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Let say we need to have just one instance of some class in our project. There are couple ways of doing it.

I want to compare. Please can you review my understanding.

1) Classical Singleton pattern

2) Completely static class (all methods and members are static).


As I understand the differences are following:

a) The order of initialization of static members across different units isn't defined. So, completely static members initialization can't use any static members/functions from other modules. And singleton doesn't have this problem.

b) We have to deal with threading for getInstance() of Singleton. However, completely static class doesn't have this problem.

c) Access to methods looks a little bit different. Foo::bar(); vs Foo::getInstance()->bar(); Generally, singleton can return NULL to identify that there were some problems with construction of object and static class can't.

d) Definition of class looks a little bit clunky with bunch of statics for static class.

Have I missed anything?

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19  
Then there's option (3) Just create one instance of the object. Really, there's not more to it than that. If you only need one instance, why is it so difficult to create only one instance? Do you typically create more objects than you need when you write code in C++? –  James McNellis Oct 1 '10 at 16:16
    
possible duplicate of C++ singleton vs. global static object –  Klaim Oct 1 '10 at 16:19
    
Will a Singleton ever return different values for consecutive calls to getInstance()? If not, then concern (c) is moot since a call doesn't look like Foo::getInstance()->bar();; it looks like a single Foo* foo(Foo::getInstance()); at the start of your block and foo->bar(); thereafter. –  Mike DeSimone Oct 1 '10 at 16:20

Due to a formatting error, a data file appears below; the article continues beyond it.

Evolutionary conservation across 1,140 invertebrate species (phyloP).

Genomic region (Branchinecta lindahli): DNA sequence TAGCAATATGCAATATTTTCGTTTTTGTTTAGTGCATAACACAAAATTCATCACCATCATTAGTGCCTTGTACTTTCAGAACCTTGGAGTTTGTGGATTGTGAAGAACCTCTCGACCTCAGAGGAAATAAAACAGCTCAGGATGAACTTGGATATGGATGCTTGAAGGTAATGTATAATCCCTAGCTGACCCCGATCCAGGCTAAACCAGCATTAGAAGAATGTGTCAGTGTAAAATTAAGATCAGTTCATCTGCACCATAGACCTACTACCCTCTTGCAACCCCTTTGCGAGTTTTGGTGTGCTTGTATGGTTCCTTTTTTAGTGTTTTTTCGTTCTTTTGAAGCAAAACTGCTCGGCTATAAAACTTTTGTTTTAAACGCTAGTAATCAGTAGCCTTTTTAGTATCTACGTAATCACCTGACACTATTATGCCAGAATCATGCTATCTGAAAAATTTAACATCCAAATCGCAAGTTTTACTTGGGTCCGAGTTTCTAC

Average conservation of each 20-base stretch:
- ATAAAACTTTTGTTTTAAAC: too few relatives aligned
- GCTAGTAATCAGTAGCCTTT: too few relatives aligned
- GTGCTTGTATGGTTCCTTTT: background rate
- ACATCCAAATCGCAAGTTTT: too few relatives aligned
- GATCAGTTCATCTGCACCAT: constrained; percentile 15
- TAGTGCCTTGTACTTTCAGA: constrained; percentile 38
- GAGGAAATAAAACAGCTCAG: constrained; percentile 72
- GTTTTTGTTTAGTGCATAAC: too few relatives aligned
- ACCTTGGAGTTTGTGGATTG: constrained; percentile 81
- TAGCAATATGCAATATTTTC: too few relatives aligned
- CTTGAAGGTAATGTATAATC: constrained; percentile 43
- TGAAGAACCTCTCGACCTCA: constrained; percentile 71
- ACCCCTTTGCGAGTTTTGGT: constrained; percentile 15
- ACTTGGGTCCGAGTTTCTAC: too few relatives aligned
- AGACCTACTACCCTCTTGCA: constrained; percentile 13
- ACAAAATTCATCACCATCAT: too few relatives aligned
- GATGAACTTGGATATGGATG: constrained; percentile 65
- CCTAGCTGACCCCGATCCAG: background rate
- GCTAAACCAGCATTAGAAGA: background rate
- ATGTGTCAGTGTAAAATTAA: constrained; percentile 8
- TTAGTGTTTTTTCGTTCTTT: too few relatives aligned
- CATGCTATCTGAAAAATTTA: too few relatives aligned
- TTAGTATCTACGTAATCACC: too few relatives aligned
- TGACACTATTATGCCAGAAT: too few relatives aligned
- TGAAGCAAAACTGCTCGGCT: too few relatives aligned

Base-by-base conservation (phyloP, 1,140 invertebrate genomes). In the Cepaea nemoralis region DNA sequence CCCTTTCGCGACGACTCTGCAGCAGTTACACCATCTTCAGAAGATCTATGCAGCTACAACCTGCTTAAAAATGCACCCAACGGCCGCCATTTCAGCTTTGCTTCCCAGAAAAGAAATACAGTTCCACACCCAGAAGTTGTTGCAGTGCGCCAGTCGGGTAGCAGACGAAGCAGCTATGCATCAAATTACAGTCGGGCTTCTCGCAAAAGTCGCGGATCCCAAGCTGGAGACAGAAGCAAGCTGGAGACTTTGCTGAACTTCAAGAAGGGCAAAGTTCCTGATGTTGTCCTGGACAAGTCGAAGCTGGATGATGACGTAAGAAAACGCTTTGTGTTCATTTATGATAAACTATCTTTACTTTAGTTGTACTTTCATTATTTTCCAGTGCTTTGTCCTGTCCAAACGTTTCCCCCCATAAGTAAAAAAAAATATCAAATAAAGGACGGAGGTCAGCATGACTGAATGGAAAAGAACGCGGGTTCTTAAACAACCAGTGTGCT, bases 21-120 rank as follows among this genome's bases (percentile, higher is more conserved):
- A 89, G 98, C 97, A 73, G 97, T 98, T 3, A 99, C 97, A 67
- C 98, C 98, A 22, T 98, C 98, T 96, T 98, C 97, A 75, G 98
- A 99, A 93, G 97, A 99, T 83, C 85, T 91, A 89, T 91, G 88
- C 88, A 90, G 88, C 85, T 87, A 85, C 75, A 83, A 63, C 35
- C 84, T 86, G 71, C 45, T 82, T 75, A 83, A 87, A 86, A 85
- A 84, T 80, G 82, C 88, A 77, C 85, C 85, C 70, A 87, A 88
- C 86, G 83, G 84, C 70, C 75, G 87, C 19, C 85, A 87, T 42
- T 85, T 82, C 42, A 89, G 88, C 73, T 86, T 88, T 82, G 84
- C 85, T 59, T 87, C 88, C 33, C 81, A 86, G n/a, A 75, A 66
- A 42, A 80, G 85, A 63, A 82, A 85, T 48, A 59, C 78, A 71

1  
@James McNellis - If he really has a threading problem with getinstance(), then he'd have the same problem with synchronizing the creation of his one instance. And where do you put the one instance, if there's no logical owner? You could create one, but if you do that and solve the creation threading issue, you've basically rolled a singleton. –  T.E.D. Oct 1 '10 at 16:21
2  
@T.E.D. you missed the point: James was saying that there was no need to try and enforce the unicity via some some pattern when you could just create one object somewhere without enforcing anything (let's say, in main, before threading) and be done with it. –  Matthieu M. Oct 1 '10 at 16:24

5 Answers 5

Whether you call it Singleton or Monostate or any fancy name... the very annoying nature of this is that you have ONE instance of the object and many writes to it: global variables, whatever their guise, are evil.

The idea that you need a unique instance is generally clunky. Most of the times what you really need is parts that communicate share the same instance. But another group of parts could perfectly use another instance without issue.

Any code that claim to need a global variable is highly suspicious. It may appear simpler to use one, but let's face it, you could perfectly pass the object to each and every function, it would complicate their signature but it would work nonetheless.

However, I admit, it appears simpler to use global variables... until you notice the issues:

  • multithreading is compromised
  • testability is reduced, since one test may affect the one following it
  • dependency analysis is extremely complicated: it's hard to know what state your method depend on when you pull in global from within submethods...

Now, as far as singleton is concerned, multithreaded creation is not usable in C++ before C++0x (when it becomes possible using static locals), thus you need to create it in only one thread and delay access before: instantiate it in main, it's your best bet.

Destruction may cause mayhem since the life of the Singleton / Static may end before others are done with it, and then it's undefined behavior. This is typical of a Logger singleton. The usual strategy is to shamelessly leak...

After that, if you still want one, I wish you good luck, that's all this community can do for you.

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1  
Lol. Even though we are arguing in the comments, +1 on this. Agree totally. –  T.E.D. Oct 1 '10 at 16:44
    
+1: Your response is better than mine, so I'm deleting mine. –  John Dibling Oct 1 '10 at 16:49
2  
DO you use std::cout/std::cerr or do you pass an iostream to every function/object in case it needs to report an error? –  Martin Beckett Oct 1 '10 at 16:57